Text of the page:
7 Museum and Gallery Exhibitions We’re Excited About in 2019

7 Museum and Gallery Exhibitions We’re Excited About in 2019

There is never a shortage of art to see in New York City — the challenge is finding the time to see it all. Here are seven shows that we’re not going to miss in the early part of 2019.

Brenda Goodman: In a Lighter Place
Sikkema Jenkins & Co.
Jan. 24-Feb. 23
Sikkema Jenkins presents a solo from the painter and sculptor Brenda Goodman, whose works range from the figurative to the abstract. The artist’s series of self-portraits, which she created from 1994 to 2011, gained attention and acclaim for their stark, haunting imagery of a woman in various poses shown naked, aging, overweight, alone. Her forthcoming solo show is titled “In a Lighter Place.”

Brenda Goodman’s “Dunk,” 2018. © Brenda Goodman. Image courtesy of Sikkema Jenkins & Co., New York.

Lucio Fontana: On the Threshold
The Met Breuer and The Met Fifth Avenue
Jan. 23-April 14
The Italian-Argentine sculptor and painter Lucio Fontana (1899-1968) gets his first major U.S. museum survey in more than 40 years at The Met Breuer and The Met Fifth Avenue. The founder of Spatialism, Fontana is best known for his Cut paintings — monochrome canvases that he would slash or cut into — which are closely associated with the postwar era. This exhibition will also look at the artist’s work as a sculptor, with examples of ceramic pieces and environments.

Lucio Fontana’s “Spatial Concept, Expectations,” 1959; © 2018 Fondazione Lucio Fontana/Artists Rights Society (ARS), New York/SIAE, Rome.

Emil Lukas
Sperone Westwater
Jan. 9-Feb. 23
Sperone Westwater, an architectural delight on the Bowery, offers an exhibition of new work by Emil Lukas, the American artist’s fourth solo at the gallery. The show features Lukas’s stacks, thread paintings, bubble wrap paintings and larvae paintings, and shines a light on his preoccupation with process, perspective and layering.

Emil Lukas’s “the holding of the tone,” 2018.

Nari Ward: We the People
The New Museum
Feb. 13-May 26
The work of Jamaican-born, Harlem-based artist Nari Ward will be featured in a survey at the New Museum, highlighting his 25-year career. Some 30 sculptures, videos, paintings and large-scale installations made from repurposed and found objects will be on display, offering an in-depth look at the artist’s practice and his relationship with his adopted neighborhood.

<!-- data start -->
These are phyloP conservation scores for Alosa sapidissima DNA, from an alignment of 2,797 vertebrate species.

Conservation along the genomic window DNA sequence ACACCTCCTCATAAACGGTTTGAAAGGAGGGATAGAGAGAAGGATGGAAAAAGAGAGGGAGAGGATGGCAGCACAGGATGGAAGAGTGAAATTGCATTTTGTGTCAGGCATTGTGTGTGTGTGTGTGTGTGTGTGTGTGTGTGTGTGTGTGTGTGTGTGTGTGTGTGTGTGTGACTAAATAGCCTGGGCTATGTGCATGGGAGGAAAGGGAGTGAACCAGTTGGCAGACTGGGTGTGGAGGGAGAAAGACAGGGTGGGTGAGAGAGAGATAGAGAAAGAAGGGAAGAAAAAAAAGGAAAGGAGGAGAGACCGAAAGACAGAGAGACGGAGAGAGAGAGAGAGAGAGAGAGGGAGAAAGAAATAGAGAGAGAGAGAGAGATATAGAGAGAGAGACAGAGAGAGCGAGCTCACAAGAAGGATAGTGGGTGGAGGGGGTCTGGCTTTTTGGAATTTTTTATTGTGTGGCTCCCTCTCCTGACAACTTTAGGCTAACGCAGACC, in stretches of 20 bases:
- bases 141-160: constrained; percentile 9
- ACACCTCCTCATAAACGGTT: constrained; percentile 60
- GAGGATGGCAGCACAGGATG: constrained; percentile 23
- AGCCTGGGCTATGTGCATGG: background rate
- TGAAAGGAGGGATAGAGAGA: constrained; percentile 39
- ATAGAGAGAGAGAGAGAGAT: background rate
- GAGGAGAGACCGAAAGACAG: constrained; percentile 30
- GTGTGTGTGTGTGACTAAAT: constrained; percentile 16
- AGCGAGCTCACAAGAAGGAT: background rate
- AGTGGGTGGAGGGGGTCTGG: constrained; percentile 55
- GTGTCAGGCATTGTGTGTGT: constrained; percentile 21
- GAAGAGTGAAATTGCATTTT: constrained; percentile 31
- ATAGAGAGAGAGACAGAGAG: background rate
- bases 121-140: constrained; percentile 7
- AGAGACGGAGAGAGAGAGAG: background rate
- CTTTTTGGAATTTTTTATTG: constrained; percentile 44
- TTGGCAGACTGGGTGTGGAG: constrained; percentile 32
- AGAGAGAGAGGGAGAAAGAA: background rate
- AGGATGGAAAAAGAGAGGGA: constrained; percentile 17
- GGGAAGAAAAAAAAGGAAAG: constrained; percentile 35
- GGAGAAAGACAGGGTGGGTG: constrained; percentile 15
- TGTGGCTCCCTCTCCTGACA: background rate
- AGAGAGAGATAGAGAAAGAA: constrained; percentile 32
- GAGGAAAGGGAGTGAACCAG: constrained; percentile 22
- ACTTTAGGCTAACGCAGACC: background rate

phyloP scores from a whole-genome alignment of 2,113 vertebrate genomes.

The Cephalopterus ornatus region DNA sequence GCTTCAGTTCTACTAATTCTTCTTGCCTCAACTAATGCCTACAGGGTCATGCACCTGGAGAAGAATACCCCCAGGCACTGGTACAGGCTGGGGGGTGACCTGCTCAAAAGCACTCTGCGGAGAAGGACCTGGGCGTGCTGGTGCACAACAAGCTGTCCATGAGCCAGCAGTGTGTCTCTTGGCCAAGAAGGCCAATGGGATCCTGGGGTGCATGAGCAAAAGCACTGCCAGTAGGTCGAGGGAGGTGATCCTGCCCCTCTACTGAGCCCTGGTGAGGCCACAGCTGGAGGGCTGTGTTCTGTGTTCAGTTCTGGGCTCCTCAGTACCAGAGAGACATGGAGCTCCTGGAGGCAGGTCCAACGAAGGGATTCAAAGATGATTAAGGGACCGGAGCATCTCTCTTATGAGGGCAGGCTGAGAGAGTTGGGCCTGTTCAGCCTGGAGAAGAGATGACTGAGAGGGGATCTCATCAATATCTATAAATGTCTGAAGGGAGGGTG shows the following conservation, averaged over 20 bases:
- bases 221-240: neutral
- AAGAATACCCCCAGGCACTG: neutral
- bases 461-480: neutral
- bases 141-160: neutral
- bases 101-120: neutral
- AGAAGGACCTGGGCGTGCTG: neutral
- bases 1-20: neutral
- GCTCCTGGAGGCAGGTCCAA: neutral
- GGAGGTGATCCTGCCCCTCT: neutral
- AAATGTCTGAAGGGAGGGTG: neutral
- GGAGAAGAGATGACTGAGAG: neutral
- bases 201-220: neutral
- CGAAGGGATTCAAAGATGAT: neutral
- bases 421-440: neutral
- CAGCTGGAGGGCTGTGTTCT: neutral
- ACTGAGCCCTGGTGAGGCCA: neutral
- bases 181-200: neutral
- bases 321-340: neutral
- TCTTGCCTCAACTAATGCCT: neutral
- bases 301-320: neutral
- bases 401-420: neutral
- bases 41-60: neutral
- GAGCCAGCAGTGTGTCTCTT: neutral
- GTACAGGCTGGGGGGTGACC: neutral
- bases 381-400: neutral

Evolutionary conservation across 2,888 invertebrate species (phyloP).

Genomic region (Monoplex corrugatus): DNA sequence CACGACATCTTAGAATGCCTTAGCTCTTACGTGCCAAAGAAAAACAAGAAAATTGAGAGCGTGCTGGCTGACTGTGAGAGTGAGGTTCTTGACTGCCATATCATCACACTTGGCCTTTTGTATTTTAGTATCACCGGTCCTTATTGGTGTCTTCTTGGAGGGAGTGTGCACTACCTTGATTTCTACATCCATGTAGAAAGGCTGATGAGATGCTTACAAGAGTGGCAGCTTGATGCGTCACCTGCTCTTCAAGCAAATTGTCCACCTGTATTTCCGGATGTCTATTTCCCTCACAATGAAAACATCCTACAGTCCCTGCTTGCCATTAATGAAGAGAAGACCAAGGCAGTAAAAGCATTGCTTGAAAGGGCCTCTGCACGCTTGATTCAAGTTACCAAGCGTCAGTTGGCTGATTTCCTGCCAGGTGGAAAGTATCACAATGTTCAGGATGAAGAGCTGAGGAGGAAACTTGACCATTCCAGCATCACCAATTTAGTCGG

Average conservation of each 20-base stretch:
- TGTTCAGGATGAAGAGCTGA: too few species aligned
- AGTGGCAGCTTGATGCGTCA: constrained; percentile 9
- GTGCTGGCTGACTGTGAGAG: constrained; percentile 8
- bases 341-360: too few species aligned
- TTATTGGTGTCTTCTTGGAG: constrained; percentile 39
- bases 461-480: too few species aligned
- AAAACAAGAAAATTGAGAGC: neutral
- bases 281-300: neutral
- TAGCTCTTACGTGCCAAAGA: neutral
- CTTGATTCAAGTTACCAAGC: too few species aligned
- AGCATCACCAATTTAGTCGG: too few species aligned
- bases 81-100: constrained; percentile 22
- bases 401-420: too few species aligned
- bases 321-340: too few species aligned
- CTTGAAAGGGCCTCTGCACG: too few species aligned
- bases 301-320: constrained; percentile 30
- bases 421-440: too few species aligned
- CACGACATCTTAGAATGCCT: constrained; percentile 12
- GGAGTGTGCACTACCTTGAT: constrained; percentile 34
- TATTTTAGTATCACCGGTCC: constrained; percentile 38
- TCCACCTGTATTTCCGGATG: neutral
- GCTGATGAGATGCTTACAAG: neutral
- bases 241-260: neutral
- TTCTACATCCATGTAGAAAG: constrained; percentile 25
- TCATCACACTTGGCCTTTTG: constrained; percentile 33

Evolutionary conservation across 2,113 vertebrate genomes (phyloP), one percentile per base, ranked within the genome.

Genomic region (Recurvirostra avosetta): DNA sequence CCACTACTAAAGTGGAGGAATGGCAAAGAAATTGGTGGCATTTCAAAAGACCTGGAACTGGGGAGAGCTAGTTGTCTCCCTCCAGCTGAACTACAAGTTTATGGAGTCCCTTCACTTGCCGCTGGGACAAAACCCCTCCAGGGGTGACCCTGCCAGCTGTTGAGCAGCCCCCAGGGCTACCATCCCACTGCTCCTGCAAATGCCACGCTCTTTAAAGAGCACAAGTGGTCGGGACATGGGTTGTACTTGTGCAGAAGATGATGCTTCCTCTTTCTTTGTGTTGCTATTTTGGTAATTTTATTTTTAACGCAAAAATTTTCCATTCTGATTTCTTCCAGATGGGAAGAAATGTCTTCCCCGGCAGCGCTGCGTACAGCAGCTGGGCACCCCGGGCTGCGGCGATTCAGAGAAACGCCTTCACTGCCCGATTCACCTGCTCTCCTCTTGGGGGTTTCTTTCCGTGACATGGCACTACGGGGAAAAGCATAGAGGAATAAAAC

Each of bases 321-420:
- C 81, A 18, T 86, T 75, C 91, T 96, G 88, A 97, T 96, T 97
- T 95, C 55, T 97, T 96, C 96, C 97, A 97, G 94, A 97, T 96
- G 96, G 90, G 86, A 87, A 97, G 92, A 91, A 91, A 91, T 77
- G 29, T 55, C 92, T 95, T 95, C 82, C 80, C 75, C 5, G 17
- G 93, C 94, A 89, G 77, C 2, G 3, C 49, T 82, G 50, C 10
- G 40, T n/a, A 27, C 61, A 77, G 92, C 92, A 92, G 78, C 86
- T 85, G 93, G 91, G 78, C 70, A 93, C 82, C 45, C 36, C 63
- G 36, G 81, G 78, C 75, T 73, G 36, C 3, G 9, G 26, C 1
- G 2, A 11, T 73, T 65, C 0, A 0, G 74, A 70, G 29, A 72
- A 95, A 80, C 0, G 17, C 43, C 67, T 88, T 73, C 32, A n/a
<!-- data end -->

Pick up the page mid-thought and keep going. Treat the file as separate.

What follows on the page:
Nari Wood’s “Crusader,” 2005. Collection Brooklyn Museum. Courtesy the artist and Lehmann Maupin, New York and Hong Kong.

Farley Aguilar
Lyles & King
Jan. 18-Feb. 24
Lower East Side gallery Lyles & King presents a solo show of work by Miami-based artist Farley Aguilar, the self-taught Nicaraguan-born painter and art-world darling whose sharp, eerie works are based on found vintage photographs.

Farley Aguilar’s “Sewing Circle,” 2013.

Frida Kahlo: Appearances Can Be Deceiving
The Brooklyn Museum
Feb. 8-May 12
The Brooklyn Museum’s forthcoming show “Frida Kahlo: Appearances Can Be Deceiving” presents a number of the artist’s personal items (clothing, jewelry, cosmetics) alongside such paintings as “Self-Portrait With Necklace” (1933), “Self Portrait as a Tehuana (Diego on My Mind)” (1943), “Self Portrait with Braid” (1941) and many others. The show marks the first time in 10 years that such a large collection of the artist’s work is being presented in the United States.

Exhibition view, “Appearances Can Be Deceiving” at the Frida Kahlo Museum, 2012. Photo by Miguel Tovar.

Faith and Empire: Art and Politics in Tibetan Buddhism
The Rubin Museum of Art
Feb. 1-July 15
The Rubin Museum kicks off its year-long examination of systems of power and the power that exists within all individuals with an exhibition titled “Faith and Empire: Art and Politics in Tibetan Buddhism.” The show focuses on the role Tibetan Buddhism played in politics in Asian empires from the 7th century to the early 20th century, contradicting common misperceptions that it was a passive practice throughout history. More than 60 pieces of artwork will be on view, including a four-and-a-half-foot-tall, 680-pound gilt-bronze bodhisattva from the early 15th-century Ming court and a 19th-century eight-foot wide Mongolian piece made with pigments on cotton and representing of the final battle against the heretics.

The Kingdom of Shambhala and Final Battle; Mongolia; 19th century; pigments on cotton; Musée des Arts Asiatiques-Guimet, Paris, France; Photograph by Thierry Ollivier © RMN-Grand Palais/Art Resource, NY.

 

Top Image: Nari Ward's "We the People," 2011. Shoelaces, 96 x 324 in. In collaboration with the Fabric Workshop and Museum, Philadelphia. Collection Speed Art Museum, Louisville, KY; Gift of the Speed Contemporary, 2016.1. © The Speed Art Museum, Louisville, KY